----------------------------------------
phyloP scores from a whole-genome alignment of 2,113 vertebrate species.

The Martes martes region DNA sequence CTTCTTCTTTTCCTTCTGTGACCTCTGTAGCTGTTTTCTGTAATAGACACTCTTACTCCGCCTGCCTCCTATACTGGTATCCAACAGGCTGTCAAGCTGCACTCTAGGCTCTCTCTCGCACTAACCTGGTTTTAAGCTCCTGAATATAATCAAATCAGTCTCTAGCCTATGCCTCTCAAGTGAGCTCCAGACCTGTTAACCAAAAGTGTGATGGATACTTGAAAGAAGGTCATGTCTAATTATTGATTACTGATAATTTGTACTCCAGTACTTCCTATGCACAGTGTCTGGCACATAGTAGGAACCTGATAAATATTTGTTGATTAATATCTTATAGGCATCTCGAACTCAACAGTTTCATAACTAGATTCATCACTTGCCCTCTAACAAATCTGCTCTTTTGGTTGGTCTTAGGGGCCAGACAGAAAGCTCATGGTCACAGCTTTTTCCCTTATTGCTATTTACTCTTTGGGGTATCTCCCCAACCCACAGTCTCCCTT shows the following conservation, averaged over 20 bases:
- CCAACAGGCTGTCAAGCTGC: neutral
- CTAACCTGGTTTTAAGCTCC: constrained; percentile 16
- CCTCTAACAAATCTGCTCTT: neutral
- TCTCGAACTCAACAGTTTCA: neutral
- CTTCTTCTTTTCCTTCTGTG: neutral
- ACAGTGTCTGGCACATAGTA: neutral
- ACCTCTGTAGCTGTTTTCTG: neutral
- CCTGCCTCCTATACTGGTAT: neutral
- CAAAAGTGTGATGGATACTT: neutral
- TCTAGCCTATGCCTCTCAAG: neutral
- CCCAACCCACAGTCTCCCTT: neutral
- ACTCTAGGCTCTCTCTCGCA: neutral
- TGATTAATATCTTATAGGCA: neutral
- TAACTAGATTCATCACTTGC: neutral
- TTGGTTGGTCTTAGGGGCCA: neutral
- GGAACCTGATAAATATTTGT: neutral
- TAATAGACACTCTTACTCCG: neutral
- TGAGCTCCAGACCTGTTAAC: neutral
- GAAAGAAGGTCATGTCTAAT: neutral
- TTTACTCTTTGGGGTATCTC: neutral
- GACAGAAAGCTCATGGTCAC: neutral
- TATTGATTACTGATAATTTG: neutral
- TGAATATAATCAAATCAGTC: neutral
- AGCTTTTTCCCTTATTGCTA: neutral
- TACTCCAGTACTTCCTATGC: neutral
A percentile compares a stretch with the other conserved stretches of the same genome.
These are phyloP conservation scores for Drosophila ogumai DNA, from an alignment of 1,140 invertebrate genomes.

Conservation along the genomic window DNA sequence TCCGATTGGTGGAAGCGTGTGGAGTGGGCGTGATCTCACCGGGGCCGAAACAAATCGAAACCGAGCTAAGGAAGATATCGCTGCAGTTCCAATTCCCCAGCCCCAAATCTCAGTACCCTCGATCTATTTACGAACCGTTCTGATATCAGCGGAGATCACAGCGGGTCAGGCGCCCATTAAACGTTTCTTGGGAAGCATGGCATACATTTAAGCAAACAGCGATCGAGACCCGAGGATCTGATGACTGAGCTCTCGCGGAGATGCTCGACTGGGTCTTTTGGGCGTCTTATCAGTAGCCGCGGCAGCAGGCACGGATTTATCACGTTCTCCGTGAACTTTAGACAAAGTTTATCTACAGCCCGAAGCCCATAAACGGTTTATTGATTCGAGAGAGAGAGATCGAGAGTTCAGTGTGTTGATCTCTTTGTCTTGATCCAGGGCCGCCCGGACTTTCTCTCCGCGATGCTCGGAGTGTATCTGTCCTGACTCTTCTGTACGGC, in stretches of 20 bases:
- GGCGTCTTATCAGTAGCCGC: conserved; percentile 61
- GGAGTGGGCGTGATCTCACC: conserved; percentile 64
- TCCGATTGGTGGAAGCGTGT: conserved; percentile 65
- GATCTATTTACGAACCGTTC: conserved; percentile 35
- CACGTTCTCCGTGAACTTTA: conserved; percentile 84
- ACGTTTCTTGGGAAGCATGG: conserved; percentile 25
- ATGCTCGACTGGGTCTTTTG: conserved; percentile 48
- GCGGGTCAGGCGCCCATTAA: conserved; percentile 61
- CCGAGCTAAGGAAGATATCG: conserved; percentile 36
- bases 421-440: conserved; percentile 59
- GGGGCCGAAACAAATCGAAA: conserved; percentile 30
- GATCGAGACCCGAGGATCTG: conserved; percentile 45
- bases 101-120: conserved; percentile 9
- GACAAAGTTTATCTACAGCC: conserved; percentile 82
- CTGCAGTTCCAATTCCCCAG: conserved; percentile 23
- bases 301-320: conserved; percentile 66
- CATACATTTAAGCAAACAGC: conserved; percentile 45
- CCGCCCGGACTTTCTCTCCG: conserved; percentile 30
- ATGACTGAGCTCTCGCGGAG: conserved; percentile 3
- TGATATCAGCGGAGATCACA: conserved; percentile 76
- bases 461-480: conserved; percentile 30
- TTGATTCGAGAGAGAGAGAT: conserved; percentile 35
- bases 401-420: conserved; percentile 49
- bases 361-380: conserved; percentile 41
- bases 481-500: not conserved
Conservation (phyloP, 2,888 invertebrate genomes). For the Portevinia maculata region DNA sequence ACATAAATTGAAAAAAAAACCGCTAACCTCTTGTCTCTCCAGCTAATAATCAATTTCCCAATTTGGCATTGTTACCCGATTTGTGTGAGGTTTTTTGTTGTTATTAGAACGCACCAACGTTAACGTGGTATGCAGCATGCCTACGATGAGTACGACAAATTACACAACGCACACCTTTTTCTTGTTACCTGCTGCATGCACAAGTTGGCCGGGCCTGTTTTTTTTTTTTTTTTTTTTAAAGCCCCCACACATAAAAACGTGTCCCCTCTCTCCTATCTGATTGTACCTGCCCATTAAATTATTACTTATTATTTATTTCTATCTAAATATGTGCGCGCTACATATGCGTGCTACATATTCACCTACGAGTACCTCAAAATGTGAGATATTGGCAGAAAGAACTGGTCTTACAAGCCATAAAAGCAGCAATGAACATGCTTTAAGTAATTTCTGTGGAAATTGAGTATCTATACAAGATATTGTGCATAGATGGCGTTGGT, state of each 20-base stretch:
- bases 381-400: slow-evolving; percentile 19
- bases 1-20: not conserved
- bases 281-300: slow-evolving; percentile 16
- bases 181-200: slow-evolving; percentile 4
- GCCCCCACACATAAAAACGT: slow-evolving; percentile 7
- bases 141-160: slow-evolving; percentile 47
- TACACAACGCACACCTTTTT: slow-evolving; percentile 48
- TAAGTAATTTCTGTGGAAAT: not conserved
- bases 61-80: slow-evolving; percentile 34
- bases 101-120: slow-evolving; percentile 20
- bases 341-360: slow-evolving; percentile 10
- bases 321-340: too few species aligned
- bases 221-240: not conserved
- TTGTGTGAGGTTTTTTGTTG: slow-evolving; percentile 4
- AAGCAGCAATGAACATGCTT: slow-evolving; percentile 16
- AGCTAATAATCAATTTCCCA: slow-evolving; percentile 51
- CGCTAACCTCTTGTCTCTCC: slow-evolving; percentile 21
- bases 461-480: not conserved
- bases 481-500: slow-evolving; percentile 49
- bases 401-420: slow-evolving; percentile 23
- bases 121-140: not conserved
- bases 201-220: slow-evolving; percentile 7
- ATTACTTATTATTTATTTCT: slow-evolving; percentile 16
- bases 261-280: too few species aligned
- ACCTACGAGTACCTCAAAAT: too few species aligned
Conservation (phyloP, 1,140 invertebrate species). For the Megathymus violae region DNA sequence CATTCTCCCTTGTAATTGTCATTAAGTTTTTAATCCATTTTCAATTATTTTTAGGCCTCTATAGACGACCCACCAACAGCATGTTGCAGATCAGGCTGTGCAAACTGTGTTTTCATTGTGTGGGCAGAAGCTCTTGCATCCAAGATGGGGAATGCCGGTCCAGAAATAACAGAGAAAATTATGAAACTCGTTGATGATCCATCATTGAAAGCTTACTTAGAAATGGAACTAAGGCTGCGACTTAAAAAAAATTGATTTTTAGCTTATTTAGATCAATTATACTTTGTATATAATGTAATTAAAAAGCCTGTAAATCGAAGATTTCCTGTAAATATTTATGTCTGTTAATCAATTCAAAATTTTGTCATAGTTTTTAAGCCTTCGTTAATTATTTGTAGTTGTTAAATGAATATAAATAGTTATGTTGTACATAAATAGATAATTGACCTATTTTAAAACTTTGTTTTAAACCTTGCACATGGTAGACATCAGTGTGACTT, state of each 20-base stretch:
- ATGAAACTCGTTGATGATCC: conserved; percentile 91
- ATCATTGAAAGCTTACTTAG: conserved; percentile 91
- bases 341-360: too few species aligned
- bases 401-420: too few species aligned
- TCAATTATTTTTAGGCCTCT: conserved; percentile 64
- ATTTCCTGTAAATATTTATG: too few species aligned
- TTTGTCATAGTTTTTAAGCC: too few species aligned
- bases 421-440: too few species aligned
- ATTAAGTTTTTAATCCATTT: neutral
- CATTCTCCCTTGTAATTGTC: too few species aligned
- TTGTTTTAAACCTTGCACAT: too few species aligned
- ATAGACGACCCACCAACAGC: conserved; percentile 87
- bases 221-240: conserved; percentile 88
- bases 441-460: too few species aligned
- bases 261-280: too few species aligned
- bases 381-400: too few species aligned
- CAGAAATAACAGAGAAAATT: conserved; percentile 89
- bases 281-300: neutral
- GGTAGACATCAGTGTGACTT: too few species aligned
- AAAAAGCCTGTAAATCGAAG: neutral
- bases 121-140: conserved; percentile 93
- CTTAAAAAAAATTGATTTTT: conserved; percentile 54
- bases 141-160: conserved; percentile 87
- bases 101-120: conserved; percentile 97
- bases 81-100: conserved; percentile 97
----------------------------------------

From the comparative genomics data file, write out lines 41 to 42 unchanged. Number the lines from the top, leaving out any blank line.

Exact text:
- GGGGCCGAAACAAATCGAAA: conserved; percentile 30
- GATCGAGACCCGAGGATCTG: conserved; percentile 45